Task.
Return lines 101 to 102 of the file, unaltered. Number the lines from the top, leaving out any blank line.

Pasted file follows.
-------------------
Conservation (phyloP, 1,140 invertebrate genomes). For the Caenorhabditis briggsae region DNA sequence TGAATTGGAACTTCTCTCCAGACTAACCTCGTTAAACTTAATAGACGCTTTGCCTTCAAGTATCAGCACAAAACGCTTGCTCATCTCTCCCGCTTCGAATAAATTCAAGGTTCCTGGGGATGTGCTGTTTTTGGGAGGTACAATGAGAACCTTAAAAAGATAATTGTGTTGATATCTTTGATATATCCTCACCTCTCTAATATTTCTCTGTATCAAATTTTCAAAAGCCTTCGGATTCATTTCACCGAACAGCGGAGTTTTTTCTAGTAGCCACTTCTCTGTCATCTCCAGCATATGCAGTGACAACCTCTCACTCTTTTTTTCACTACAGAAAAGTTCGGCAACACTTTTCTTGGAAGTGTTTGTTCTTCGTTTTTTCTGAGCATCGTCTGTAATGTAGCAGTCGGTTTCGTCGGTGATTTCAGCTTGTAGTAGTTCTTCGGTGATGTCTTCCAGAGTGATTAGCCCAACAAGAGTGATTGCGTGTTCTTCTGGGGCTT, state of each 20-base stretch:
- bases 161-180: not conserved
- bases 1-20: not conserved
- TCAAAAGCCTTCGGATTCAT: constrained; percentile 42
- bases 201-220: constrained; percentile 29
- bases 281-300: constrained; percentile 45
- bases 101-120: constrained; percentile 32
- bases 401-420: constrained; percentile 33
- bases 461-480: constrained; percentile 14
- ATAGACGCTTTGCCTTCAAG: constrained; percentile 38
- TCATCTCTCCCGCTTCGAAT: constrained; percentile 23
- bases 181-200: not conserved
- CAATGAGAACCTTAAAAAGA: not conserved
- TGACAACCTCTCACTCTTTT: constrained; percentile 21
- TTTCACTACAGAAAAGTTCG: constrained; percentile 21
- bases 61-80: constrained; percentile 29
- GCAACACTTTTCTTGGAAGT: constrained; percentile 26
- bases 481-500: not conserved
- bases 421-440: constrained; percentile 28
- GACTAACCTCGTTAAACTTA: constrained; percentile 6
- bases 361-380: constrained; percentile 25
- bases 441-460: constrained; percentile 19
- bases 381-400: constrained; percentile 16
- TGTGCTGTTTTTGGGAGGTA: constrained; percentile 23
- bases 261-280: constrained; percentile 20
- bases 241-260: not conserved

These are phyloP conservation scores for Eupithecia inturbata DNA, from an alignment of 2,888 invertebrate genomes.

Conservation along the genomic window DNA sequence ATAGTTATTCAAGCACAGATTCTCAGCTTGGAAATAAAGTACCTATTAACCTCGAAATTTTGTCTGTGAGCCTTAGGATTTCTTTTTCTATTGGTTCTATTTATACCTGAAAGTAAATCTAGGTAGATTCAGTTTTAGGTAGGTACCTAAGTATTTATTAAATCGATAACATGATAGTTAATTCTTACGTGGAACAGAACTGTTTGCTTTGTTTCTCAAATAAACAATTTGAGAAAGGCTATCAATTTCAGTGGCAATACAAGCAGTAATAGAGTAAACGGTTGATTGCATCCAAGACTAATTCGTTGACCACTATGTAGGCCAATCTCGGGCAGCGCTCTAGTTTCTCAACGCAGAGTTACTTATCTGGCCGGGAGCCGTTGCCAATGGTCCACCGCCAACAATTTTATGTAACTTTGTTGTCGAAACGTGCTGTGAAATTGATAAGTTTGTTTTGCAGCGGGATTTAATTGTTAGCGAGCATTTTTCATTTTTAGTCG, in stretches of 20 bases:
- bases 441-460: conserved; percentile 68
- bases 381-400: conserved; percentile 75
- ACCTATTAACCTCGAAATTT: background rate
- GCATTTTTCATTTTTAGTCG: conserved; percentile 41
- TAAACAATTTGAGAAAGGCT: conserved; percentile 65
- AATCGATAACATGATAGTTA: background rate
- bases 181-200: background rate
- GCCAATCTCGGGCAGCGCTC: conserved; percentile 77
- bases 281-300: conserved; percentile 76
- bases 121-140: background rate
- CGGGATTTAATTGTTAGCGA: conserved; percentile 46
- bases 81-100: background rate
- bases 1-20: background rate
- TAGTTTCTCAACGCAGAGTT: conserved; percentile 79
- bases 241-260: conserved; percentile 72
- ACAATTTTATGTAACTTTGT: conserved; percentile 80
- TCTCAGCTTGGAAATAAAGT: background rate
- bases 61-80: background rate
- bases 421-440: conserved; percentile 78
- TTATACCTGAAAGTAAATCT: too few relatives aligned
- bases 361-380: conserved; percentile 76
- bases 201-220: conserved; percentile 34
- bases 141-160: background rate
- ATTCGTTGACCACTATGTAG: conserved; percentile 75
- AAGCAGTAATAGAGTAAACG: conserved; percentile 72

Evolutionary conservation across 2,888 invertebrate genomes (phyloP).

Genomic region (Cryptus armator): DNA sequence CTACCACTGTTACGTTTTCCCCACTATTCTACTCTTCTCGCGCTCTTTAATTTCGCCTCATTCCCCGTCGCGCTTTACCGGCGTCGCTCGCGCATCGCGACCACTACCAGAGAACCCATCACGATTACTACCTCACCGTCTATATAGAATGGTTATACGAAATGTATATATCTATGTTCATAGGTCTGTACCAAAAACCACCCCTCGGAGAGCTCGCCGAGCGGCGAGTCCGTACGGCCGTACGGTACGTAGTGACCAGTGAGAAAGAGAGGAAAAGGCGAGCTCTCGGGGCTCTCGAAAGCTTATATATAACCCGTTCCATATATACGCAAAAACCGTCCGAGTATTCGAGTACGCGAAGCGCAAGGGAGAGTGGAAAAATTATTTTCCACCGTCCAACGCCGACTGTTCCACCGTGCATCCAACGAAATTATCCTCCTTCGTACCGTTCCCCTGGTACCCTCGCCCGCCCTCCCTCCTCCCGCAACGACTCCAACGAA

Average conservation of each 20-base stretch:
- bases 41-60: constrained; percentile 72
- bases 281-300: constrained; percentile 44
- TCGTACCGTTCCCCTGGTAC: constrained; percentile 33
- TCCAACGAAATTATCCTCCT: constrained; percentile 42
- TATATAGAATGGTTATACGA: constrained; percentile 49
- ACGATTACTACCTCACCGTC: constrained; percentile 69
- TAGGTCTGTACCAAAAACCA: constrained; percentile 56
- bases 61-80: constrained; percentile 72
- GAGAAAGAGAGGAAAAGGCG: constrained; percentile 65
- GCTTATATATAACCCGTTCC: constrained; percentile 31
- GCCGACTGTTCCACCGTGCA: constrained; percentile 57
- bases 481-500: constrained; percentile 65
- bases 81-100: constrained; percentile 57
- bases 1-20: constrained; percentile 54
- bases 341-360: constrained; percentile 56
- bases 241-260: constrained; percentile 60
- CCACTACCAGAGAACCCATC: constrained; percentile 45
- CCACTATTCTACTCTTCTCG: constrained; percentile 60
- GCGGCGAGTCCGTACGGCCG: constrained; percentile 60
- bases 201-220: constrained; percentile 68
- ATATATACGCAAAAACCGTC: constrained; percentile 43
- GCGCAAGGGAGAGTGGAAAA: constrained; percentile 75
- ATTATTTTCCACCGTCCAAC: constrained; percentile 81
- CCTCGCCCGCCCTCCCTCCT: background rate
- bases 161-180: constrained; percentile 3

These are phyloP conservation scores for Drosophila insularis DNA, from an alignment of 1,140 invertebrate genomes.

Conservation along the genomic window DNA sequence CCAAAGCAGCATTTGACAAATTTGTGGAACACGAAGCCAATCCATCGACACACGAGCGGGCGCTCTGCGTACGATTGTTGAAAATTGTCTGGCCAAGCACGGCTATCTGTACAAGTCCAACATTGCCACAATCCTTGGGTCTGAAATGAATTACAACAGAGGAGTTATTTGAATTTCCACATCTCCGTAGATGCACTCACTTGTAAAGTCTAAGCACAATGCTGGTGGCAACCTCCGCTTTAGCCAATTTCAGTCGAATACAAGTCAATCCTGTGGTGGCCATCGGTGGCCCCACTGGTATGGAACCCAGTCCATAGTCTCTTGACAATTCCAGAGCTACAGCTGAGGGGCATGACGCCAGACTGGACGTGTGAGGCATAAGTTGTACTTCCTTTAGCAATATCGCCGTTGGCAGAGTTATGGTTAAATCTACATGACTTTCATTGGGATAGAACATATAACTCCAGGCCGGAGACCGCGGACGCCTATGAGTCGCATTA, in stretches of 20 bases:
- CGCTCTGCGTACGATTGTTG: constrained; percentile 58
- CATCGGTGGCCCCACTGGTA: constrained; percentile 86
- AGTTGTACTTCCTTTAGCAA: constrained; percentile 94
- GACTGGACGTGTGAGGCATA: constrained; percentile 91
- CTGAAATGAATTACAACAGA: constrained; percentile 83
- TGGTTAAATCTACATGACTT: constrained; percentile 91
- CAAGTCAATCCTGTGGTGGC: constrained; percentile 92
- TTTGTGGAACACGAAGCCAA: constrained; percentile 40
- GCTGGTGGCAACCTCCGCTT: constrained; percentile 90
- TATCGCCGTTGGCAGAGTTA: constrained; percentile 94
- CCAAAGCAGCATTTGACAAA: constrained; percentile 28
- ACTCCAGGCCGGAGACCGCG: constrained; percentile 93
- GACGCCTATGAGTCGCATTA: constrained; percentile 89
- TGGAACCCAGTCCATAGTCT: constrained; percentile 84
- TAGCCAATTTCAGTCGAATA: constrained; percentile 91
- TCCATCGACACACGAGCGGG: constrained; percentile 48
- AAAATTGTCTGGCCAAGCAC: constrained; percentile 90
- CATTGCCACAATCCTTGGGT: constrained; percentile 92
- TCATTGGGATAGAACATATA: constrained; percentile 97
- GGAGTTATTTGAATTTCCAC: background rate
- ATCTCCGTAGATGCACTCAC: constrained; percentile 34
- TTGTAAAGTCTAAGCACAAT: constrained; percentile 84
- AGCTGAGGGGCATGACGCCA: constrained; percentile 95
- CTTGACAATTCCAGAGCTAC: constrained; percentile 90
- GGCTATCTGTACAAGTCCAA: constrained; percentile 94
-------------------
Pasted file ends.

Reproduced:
- CATTGCCACAATCCTTGGGT: constrained; percentile 92
- TCATTGGGATAGAACATATA: constrained; percentile 97